One of the main areas of focus for the Market Shaping board will be quality and how the department can work with the sector to make improvements. Also promoting good practise by bringing in a range of guest speakers to support development initiatives. There would also be some further work with NCL partners, on a sub -  regional, basis to look at how to quality assure providers across the field. To consolidate the departments approach to vulnerable residents.

d.    HHASC 1718-04 Market Stability & Sustainability – Provider forums would be one of the work streams contained within the market shaping strategy and considered by the Market Shaping Board. The department will be looking at market intelligence and facilitation which will involve looking into market segments i.e. inter domiciliary care, residential supported living schemes, etc. To fully appreciate the high demand issues, gaps in the market and provider prospective that the department wants to draw upon so as to have a collaborative approach to addressing sustainability issues. As part of that the department would want to encourage diversification and innovation. Understanding market issues is the way to do this. Other mitigating actions regarding this risk are detailed at pages 9-10 of the report.

6.    Peter George (Assistant Director - Regeneration & Environment) and James Rolfe (Executive Director – Finance, Resources & Customer Services)  clarified the following 3 risks:

a.    HRA 1718-01 DMT* Right to Buy (RTB) – This risk is causing a real pressure on the HRA account. The frequencies of RTB had been higher than the department initially forecast with approx.100-150 homes being lost per annum. It is particularly complicated by the rules that are attached with spending the RTB receipts. The Council can only spend a third of the receipts towards the cost of a replacement home. This has to be done within 3 years otherwise the receipts have to be returned to central government plus 4% interest compounded over the period. To date, the Council has not had to return any RTB receipts to central government and have managed to continue to provide replacement affordable homes.

The pressures on the HRA have been compounded by the government’s decision to reduce rents over the 5 year period, which has left very little headroom within the HRA. Therefore the Council’s ability to match fund the RTB receipts is under real pressure in the short term. One of the risk mitigation measures the Council is looking at is through the establishment of a registered provider company (Red Lion Homes). The Council would provide Red Lion Homes with a third of the RTB receipts, towards the cost of replacement homes and the company could then borrow the two thirds match funding on the private market.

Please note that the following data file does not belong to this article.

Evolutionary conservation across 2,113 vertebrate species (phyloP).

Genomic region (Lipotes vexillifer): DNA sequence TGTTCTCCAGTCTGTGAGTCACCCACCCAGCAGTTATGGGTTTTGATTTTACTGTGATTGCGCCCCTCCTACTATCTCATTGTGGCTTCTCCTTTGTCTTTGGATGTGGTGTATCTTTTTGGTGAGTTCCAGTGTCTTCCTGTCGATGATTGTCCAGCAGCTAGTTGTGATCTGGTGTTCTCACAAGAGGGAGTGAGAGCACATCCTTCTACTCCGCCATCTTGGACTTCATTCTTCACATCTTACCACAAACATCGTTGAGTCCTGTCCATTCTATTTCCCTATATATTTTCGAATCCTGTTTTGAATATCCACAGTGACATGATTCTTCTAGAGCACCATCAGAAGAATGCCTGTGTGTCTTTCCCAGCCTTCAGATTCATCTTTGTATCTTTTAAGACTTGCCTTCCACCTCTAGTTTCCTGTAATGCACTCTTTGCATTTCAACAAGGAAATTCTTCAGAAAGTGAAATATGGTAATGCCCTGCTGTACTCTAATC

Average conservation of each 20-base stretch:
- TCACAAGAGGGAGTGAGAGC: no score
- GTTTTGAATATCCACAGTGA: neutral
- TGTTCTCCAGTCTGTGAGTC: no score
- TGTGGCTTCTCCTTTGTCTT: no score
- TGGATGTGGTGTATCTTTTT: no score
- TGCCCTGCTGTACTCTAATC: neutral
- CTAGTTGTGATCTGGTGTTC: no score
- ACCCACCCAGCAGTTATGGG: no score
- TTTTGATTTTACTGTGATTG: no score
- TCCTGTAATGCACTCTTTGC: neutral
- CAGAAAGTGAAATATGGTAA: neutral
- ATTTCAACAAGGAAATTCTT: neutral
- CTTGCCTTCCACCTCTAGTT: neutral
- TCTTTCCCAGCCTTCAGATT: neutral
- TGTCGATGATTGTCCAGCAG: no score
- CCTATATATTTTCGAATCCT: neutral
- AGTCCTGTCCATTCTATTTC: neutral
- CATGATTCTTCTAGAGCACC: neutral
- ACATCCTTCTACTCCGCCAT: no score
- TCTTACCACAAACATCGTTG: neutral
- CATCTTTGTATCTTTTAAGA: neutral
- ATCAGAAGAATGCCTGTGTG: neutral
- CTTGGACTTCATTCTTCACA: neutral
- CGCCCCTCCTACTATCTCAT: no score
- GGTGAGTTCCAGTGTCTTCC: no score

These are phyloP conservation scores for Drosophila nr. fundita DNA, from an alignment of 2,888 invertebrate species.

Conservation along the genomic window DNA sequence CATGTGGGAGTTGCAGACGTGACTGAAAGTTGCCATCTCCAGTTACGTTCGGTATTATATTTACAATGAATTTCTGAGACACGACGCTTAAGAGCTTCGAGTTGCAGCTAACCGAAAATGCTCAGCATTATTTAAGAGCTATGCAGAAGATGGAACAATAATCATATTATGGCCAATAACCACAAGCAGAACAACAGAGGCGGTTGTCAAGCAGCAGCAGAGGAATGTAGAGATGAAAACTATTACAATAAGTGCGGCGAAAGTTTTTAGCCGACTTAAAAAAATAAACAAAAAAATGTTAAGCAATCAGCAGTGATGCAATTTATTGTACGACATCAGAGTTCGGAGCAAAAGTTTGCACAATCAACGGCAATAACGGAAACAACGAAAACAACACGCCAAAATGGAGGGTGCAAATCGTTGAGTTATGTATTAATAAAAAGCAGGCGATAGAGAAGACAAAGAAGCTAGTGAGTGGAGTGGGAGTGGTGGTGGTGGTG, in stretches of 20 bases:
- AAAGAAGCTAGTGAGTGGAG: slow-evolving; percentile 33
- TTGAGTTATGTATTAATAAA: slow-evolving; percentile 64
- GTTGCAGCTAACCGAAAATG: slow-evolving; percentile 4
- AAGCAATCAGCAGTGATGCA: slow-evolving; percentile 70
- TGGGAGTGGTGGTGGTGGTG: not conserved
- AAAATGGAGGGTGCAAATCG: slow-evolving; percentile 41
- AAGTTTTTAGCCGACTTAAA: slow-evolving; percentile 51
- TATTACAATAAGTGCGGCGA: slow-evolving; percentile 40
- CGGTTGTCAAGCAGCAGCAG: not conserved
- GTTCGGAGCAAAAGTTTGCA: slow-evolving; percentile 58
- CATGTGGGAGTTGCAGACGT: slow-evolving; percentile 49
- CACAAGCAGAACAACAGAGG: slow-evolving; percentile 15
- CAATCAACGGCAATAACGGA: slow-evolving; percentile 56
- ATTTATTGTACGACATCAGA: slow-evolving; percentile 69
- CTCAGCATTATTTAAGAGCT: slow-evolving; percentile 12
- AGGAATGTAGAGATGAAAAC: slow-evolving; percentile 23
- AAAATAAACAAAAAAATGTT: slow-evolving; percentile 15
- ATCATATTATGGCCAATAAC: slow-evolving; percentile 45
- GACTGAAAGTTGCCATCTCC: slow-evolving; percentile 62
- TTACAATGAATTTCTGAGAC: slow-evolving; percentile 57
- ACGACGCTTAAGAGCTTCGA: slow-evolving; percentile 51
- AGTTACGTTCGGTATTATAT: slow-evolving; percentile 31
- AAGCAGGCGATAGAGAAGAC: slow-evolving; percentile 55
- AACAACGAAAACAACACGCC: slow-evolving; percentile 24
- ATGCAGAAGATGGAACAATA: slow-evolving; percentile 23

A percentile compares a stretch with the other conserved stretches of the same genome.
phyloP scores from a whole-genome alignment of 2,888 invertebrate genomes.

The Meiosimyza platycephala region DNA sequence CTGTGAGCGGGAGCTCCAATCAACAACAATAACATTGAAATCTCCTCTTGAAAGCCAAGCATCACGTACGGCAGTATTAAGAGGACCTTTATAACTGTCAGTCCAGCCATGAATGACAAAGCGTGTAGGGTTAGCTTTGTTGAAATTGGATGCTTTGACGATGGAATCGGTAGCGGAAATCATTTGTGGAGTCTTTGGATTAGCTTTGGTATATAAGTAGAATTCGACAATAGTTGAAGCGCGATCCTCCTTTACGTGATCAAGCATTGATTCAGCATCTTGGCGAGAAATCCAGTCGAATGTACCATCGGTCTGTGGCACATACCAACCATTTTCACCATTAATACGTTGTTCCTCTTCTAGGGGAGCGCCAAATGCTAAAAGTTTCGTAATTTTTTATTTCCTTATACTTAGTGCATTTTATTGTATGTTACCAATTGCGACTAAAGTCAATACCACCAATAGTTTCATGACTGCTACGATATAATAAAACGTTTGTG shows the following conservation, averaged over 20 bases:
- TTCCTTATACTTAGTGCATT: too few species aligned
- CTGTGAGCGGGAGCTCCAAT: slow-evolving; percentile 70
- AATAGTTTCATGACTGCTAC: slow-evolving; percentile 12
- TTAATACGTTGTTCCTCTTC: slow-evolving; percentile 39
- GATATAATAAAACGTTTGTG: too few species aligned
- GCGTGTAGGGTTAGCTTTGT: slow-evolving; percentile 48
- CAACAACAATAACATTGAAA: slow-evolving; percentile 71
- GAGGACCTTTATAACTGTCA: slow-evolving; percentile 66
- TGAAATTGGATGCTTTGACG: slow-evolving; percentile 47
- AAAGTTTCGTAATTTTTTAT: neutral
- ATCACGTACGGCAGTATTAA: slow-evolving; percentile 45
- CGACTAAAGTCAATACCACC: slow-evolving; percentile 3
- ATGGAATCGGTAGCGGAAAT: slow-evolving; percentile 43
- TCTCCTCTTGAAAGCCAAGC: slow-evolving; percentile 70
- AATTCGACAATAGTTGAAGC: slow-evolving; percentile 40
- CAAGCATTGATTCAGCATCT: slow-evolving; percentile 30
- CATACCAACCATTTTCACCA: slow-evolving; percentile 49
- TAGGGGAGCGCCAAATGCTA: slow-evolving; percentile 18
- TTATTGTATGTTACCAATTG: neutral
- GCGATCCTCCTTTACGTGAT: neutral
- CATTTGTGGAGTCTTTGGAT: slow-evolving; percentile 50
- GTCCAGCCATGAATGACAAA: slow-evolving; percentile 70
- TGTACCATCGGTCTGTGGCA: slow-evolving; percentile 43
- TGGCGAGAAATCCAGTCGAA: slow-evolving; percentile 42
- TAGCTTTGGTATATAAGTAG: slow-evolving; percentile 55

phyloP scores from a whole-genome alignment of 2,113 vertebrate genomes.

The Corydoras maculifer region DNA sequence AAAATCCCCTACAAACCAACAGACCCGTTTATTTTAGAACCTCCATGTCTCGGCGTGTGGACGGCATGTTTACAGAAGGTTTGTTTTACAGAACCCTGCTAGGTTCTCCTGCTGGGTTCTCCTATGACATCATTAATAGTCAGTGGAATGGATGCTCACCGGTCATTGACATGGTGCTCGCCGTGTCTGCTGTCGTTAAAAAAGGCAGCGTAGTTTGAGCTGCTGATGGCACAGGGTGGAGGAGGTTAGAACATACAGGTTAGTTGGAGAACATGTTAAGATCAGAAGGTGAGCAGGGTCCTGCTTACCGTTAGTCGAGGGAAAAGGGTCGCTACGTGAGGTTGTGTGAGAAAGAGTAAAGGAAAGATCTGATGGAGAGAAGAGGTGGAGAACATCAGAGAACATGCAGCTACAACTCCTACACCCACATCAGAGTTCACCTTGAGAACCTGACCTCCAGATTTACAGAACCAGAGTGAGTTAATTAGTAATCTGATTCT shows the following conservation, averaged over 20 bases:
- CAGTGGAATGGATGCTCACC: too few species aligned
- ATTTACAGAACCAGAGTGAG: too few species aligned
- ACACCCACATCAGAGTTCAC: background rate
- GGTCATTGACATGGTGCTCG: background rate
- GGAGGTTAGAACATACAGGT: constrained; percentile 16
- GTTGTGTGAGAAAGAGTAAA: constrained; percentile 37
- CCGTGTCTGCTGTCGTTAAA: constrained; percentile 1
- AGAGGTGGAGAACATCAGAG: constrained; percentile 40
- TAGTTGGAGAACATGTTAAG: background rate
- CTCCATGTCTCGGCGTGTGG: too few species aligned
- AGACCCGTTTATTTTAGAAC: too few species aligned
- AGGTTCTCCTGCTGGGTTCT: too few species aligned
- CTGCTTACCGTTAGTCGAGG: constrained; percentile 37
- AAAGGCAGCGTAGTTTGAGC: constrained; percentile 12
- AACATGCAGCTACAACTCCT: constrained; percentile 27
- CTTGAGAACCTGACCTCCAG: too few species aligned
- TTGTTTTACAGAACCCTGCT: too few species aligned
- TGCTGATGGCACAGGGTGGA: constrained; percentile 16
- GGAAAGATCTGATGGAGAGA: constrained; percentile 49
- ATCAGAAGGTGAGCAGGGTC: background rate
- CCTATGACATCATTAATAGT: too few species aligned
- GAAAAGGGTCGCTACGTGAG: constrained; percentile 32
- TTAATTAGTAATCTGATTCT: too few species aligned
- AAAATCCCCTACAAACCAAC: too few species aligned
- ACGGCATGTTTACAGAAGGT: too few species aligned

The HCA (Homes and Community Agency) has now approved the 1st stage round of applications towards establishing Red Lion Homes Housing Association. Red Lion Homes now had 8 board members, of which Peter George is one and the report going to Full Council this month is recommending that Cllr Ahmet Oykener joins the board as the 9th member.

The Council had projected £45M of RTB receipts over the next 5 years but are reliant on Red Lion Homes being successfully established and set up in order to be able to spend the £45M.

b.    HRA 1718-02  Estate Renewal scheme – The Council has one of the larger and more successful estate renewal programmes in London. There are active sites in New Southgate (517 new homes), the Alma Estate and New Avenue (450 new homes). All 3 main projects are all underway and the Council are currently consulting on the next project at the Snells Park Estate/Joyce Avenue which will ultimately achieve 2,400 new homes subject to a ballot this summer. This particular risk relates to the costing of the schemes and ensuring that the Council maintains the financial viable position over time.

c.    HRA 1718-03 Universal Credit – Madeleine Forster’s (Interim AD of Council Housing & Regulatory Services) team were currently  in the process of running some scenario testing on the HRA based upon what could happen once Universal Credit is fully affecting tenants.

This is part of the departments cross council introduction of the Universal Credit programme board that housing colleagues, CAB and finance colleagues sit on. From other local authorities that have gone live, the council knows that rent arrears arise as a result of Universal Credit. What is not known, as yet, is if this a long term problem for tenants or a short term issue until they understand the new systems. The impact on council housing is just one part of the housing market that is affected by this. There is also temporary accommodation and the Housing gateway affected too. Debt collection teams are working with housing officers to make sure all necessary procedures and advice is in place. At present, the council are still getting rent revenue but it is taking longer to collect.

7.    Gary Barnes (Executive Director of Regeneration & Environment clarified the following risks:

a.    RE 1718-01 Failure to recruit & retain staff – The department were working to develop internal staff and to go through the use of apprenticeships. They were working with colleges and schools to attract people, at ‘A’ level stage, into roles and to provide day release training and recruitment, which has been successful.

b.    RE 1718-03 Failure to work effectively with centralised Hubs – The Hubs were now in place and working effectively and this risk should now be removed or should have a green rating next time.